The for-profit in­dustry says it’s be­ing un­fairly tar­geted. “If the reg­u­la­tion were ap­plied to all of high­er edu­ca­tion, pro­grams like a bach­el­or’s de­gree in journ­al­ism from North­west­ern Uni­versity, a law de­gree from George Wash­ing­ton Uni­versity Law School, and a bach­el­or’s de­gree in so­cial work from Vir­gin­ia Com­mon­wealth Uni­versity would all be pen­al­ized,” Steve Gun­der­son, pres­id­ent and CEO of the As­so­ci­ation of Private Sec­tor Col­leges and Uni­versit­ies, said in a state­ment.

All types of col­leges are in­creas­ingly un­der pres­sure to prove that they’re worth rising tu­ition prices. From the Obama ad­min­is­tra­tion’s pro­posed col­lege-rat­ing sys­tem to state per­form­ance-fund­ing for­mu­las, poli­cy­makers are push­ing to make sure tax­pay­er re­sources go to in­sti­tu­tions that gradu­ate stu­dents in a reas­on­able amount of time, at a reas­on­able cost, and with a reas­on­able chance of get­ting a de­cent-pay­ing job.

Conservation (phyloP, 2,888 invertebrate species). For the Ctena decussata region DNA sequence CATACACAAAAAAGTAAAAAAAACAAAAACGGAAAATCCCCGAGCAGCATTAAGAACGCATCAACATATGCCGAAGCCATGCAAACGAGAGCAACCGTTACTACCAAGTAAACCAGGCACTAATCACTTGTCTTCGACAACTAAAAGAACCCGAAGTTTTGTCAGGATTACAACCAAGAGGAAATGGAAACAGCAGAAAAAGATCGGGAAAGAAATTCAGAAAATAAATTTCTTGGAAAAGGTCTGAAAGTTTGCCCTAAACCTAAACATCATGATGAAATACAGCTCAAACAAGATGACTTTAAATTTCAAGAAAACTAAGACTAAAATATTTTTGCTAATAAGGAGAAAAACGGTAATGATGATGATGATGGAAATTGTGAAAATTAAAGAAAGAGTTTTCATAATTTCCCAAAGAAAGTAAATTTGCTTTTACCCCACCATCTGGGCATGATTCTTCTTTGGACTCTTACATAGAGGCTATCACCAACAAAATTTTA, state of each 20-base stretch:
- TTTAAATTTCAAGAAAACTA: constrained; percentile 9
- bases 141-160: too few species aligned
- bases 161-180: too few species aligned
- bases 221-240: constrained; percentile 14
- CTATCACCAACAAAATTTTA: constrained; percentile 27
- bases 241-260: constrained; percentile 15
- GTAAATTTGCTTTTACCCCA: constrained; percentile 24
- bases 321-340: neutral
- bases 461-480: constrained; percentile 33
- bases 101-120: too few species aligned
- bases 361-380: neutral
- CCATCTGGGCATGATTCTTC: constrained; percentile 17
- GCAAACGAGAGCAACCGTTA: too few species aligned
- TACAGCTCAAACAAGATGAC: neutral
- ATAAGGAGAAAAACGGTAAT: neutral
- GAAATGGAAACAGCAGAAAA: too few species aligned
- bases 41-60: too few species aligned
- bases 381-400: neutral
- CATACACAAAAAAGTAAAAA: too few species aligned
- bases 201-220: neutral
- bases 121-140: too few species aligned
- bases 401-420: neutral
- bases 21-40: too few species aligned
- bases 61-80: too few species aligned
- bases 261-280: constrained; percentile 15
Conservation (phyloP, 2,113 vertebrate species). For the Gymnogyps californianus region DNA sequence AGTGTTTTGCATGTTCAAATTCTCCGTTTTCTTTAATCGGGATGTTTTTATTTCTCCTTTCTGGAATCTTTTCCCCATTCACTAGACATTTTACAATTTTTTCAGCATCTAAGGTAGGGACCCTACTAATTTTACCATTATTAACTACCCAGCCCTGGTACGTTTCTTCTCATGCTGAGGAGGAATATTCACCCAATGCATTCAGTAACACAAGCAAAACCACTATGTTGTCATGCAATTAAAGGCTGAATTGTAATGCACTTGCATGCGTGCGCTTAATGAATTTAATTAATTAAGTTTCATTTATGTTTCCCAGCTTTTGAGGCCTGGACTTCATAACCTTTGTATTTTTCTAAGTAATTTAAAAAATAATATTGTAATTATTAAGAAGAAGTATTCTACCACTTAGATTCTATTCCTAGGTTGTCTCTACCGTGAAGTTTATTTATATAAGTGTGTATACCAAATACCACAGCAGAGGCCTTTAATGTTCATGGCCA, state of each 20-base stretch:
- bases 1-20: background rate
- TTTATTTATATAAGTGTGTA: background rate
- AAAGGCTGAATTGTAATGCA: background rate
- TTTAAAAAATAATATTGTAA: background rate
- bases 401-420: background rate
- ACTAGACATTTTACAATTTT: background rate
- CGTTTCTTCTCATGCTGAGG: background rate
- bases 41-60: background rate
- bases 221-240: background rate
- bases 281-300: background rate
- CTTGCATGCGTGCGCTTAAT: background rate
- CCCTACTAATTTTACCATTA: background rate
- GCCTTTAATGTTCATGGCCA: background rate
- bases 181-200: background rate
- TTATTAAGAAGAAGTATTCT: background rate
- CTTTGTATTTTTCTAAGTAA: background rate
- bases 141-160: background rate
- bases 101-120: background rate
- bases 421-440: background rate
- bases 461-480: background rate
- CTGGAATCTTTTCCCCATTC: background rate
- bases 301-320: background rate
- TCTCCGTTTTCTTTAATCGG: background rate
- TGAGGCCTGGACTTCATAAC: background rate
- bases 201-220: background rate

The Edu­ca­tion De­part­ment’s pro­posed gain­ful em­ploy­ment stand­ard may nev­er come in­to force. Rule-mak­ing has dragged on for years, delayed in part by fed­er­al court cases. But le­gis­lat­ive ef­forts are in­creas­ingly mak­ing pub­lic stat­ist­ics like post-gradu­ation earn­ings for a wide range of in­sti­tu­tions. That’s the kind of in­form­a­tion pro­spect­ive stu­dents in search of well-pay­ing jobs sorely need to know.